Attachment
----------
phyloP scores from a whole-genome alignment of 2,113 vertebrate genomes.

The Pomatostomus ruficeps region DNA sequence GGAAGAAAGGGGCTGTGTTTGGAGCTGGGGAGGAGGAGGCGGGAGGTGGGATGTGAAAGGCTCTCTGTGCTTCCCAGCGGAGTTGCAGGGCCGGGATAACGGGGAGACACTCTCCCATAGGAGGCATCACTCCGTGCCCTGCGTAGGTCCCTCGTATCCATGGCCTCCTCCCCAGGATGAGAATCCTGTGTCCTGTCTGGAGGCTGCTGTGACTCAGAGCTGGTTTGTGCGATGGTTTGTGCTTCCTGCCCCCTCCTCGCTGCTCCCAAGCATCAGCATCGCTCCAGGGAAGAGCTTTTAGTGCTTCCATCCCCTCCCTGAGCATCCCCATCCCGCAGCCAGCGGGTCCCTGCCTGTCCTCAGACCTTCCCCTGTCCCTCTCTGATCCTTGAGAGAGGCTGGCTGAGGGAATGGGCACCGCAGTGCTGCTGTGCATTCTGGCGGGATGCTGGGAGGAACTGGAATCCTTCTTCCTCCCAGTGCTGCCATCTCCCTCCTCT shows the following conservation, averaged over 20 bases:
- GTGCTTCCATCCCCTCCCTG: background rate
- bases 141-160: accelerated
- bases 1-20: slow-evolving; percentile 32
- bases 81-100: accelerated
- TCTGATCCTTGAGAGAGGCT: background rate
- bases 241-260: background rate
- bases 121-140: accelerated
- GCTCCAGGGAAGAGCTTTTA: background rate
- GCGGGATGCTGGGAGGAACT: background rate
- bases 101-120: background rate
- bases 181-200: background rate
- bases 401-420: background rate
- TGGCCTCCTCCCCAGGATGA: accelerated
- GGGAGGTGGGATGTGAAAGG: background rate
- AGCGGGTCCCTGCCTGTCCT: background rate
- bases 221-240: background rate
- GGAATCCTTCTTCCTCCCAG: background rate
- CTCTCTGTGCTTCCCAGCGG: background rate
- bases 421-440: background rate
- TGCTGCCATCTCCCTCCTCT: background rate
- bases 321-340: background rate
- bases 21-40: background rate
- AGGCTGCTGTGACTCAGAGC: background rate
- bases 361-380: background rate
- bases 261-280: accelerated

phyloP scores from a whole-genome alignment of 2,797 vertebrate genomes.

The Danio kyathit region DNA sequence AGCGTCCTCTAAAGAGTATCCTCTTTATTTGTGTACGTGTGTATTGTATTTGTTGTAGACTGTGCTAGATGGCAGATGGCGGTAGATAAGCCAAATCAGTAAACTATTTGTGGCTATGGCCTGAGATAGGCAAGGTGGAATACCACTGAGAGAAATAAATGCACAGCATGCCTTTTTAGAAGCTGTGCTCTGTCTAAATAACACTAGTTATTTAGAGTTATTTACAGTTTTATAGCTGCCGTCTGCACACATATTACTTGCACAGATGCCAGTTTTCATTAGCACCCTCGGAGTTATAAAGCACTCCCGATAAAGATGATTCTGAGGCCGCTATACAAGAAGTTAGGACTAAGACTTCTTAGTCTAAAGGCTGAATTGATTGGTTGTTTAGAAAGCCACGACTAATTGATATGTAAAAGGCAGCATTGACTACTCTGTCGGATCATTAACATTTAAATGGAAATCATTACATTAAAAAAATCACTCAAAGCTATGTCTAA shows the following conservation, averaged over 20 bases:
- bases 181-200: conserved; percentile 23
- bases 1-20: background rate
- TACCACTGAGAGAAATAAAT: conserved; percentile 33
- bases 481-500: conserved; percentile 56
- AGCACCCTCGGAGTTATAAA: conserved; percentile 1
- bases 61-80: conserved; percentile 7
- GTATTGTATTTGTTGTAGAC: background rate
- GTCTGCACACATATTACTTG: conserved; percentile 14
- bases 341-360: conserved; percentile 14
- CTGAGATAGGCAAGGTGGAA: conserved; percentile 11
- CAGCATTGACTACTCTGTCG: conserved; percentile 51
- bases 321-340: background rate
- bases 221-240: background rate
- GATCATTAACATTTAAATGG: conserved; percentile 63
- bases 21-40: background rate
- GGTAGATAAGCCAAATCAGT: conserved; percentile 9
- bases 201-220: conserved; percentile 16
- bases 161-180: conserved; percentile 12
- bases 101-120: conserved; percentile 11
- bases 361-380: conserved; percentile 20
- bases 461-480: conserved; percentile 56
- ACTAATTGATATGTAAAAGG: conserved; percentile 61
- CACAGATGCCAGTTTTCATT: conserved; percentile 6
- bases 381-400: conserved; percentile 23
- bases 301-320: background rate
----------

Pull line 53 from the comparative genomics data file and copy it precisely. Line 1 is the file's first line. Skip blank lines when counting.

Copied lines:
- bases 381-400: conserved; percentile 23